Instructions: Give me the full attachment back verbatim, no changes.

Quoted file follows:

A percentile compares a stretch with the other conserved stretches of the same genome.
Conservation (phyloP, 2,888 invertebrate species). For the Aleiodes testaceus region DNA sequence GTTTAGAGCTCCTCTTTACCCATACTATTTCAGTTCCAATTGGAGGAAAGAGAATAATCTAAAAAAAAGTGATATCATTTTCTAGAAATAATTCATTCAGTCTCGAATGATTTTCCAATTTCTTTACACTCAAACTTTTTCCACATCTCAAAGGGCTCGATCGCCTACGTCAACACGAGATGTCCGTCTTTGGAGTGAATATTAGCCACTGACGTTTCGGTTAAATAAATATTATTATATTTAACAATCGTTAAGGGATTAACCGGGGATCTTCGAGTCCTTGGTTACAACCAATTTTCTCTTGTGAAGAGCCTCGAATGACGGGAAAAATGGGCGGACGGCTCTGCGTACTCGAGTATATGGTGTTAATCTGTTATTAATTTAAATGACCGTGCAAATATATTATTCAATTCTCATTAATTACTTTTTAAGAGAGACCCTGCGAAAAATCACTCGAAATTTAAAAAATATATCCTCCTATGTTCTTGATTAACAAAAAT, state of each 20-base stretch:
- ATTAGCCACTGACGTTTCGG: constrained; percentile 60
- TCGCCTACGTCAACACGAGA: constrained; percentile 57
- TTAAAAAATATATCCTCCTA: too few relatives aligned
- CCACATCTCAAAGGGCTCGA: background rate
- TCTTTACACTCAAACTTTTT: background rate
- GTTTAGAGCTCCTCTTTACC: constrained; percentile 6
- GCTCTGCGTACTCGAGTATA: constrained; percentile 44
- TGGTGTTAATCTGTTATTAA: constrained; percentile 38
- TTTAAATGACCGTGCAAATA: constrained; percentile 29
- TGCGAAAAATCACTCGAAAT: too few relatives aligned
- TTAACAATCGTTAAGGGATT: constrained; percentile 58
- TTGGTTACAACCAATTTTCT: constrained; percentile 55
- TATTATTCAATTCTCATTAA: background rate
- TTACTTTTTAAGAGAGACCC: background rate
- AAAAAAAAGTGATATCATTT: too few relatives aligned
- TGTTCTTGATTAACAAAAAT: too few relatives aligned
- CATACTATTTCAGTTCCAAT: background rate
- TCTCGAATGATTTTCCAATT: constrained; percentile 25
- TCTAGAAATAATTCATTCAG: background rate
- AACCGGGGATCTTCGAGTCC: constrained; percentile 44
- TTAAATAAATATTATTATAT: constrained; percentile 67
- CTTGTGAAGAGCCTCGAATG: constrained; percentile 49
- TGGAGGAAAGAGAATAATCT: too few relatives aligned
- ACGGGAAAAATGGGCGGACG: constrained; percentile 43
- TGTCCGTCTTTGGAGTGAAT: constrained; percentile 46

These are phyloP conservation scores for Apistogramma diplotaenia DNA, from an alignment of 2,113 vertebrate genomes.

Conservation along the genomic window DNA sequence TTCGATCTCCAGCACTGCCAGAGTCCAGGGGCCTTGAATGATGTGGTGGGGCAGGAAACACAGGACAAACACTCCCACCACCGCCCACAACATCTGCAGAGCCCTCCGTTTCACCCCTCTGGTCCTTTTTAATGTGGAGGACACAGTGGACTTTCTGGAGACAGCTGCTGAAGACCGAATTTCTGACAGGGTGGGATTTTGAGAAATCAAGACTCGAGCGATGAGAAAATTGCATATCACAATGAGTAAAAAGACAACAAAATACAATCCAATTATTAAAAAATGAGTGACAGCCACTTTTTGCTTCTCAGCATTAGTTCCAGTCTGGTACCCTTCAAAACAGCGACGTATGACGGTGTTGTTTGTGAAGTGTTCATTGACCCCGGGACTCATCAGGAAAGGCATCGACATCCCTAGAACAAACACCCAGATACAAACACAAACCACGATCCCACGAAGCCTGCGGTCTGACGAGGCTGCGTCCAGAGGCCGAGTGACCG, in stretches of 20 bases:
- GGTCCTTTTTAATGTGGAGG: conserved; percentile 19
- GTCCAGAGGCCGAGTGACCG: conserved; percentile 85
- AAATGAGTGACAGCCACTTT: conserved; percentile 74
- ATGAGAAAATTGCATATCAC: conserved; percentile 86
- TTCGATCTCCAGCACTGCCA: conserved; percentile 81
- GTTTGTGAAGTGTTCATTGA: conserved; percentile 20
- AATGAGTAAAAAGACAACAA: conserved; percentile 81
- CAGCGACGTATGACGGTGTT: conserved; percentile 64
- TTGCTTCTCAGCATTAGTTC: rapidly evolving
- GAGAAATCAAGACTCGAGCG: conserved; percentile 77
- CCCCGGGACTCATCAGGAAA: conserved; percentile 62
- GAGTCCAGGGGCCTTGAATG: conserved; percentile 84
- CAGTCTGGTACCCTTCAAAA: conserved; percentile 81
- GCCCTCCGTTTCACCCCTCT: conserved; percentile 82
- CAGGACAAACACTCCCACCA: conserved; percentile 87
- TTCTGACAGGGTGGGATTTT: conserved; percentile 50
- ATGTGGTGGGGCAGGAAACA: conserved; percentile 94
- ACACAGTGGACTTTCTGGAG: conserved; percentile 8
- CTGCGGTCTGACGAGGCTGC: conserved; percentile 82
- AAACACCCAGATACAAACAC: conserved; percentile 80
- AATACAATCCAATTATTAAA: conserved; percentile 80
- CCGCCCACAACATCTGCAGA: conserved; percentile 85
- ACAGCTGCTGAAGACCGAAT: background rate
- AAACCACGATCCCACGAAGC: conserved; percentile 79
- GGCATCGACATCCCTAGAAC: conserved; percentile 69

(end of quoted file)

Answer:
A percentile compares a stretch with the other conserved stretches of the same genome.
Conservation (phyloP, 2,888 invertebrate species). For the Aleiodes testaceus region DNA sequence GTTTAGAGCTCCTCTTTACCCATACTATTTCAGTTCCAATTGGAGGAAAGAGAATAATCTAAAAAAAAGTGATATCATTTTCTAGAAATAATTCATTCAGTCTCGAATGATTTTCCAATTTCTTTACACTCAAACTTTTTCCACATCTCAAAGGGCTCGATCGCCTACGTCAACACGAGATGTCCGTCTTTGGAGTGAATATTAGCCACTGACGTTTCGGTTAAATAAATATTATTATATTTAACAATCGTTAAGGGATTAACCGGGGATCTTCGAGTCCTTGGTTACAACCAATTTTCTCTTGTGAAGAGCCTCGAATGACGGGAAAAATGGGCGGACGGCTCTGCGTACTCGAGTATATGGTGTTAATCTGTTATTAATTTAAATGACCGTGCAAATATATTATTCAATTCTCATTAATTACTTTTTAAGAGAGACCCTGCGAAAAATCACTCGAAATTTAAAAAATATATCCTCCTATGTTCTTGATTAACAAAAAT, state of each 20-base stretch:
- ATTAGCCACTGACGTTTCGG: constrained; percentile 60
- TCGCCTACGTCAACACGAGA: constrained; percentile 57
- TTAAAAAATATATCCTCCTA: too few relatives aligned
- CCACATCTCAAAGGGCTCGA: background rate
- TCTTTACACTCAAACTTTTT: background rate
- GTTTAGAGCTCCTCTTTACC: constrained; percentile 6
- GCTCTGCGTACTCGAGTATA: constrained; percentile 44
- TGGTGTTAATCTGTTATTAA: constrained; percentile 38
- TTTAAATGACCGTGCAAATA: constrained; percentile 29
- TGCGAAAAATCACTCGAAAT: too few relatives aligned
- TTAACAATCGTTAAGGGATT: constrained; percentile 58
- TTGGTTACAACCAATTTTCT: constrained; percentile 55
- TATTATTCAATTCTCATTAA: background rate
- TTACTTTTTAAGAGAGACCC: background rate
- AAAAAAAAGTGATATCATTT: too few relatives aligned
- TGTTCTTGATTAACAAAAAT: too few relatives aligned
- CATACTATTTCAGTTCCAAT: background rate
- TCTCGAATGATTTTCCAATT: constrained; percentile 25
- TCTAGAAATAATTCATTCAG: background rate
- AACCGGGGATCTTCGAGTCC: constrained; percentile 44
- TTAAATAAATATTATTATAT: constrained; percentile 67
- CTTGTGAAGAGCCTCGAATG: constrained; percentile 49
- TGGAGGAAAGAGAATAATCT: too few relatives aligned
- ACGGGAAAAATGGGCGGACG: constrained; percentile 43
- TGTCCGTCTTTGGAGTGAAT: constrained; percentile 46

These are phyloP conservation scores for Apistogramma diplotaenia DNA, from an alignment of 2,113 vertebrate genomes.

Conservation along the genomic window DNA sequence TTCGATCTCCAGCACTGCCAGAGTCCAGGGGCCTTGAATGATGTGGTGGGGCAGGAAACACAGGACAAACACTCCCACCACCGCCCACAACATCTGCAGAGCCCTCCGTTTCACCCCTCTGGTCCTTTTTAATGTGGAGGACACAGTGGACTTTCTGGAGACAGCTGCTGAAGACCGAATTTCTGACAGGGTGGGATTTTGAGAAATCAAGACTCGAGCGATGAGAAAATTGCATATCACAATGAGTAAAAAGACAACAAAATACAATCCAATTATTAAAAAATGAGTGACAGCCACTTTTTGCTTCTCAGCATTAGTTCCAGTCTGGTACCCTTCAAAACAGCGACGTATGACGGTGTTGTTTGTGAAGTGTTCATTGACCCCGGGACTCATCAGGAAAGGCATCGACATCCCTAGAACAAACACCCAGATACAAACACAAACCACGATCCCACGAAGCCTGCGGTCTGACGAGGCTGCGTCCAGAGGCCGAGTGACCG, in stretches of 20 bases:
- GGTCCTTTTTAATGTGGAGG: conserved; percentile 19
- GTCCAGAGGCCGAGTGACCG: conserved; percentile 85
- AAATGAGTGACAGCCACTTT: conserved; percentile 74
- ATGAGAAAATTGCATATCAC: conserved; percentile 86
- TTCGATCTCCAGCACTGCCA: conserved; percentile 81
- GTTTGTGAAGTGTTCATTGA: conserved; percentile 20
- AATGAGTAAAAAGACAACAA: conserved; percentile 81
- CAGCGACGTATGACGGTGTT: conserved; percentile 64
- TTGCTTCTCAGCATTAGTTC: rapidly evolving
- GAGAAATCAAGACTCGAGCG: conserved; percentile 77
- CCCCGGGACTCATCAGGAAA: conserved; percentile 62
- GAGTCCAGGGGCCTTGAATG: conserved; percentile 84
- CAGTCTGGTACCCTTCAAAA: conserved; percentile 81
- GCCCTCCGTTTCACCCCTCT: conserved; percentile 82
- CAGGACAAACACTCCCACCA: conserved; percentile 87
- TTCTGACAGGGTGGGATTTT: conserved; percentile 50
- ATGTGGTGGGGCAGGAAACA: conserved; percentile 94
- ACACAGTGGACTTTCTGGAG: conserved; percentile 8
- CTGCGGTCTGACGAGGCTGC: conserved; percentile 82
- AAACACCCAGATACAAACAC: conserved; percentile 80
- AATACAATCCAATTATTAAA: conserved; percentile 80
- CCGCCCACAACATCTGCAGA: conserved; percentile 85
- ACAGCTGCTGAAGACCGAAT: background rate
- AAACCACGATCCCACGAAGC: conserved; percentile 79
- GGCATCGACATCCCTAGAAC: conserved; percentile 69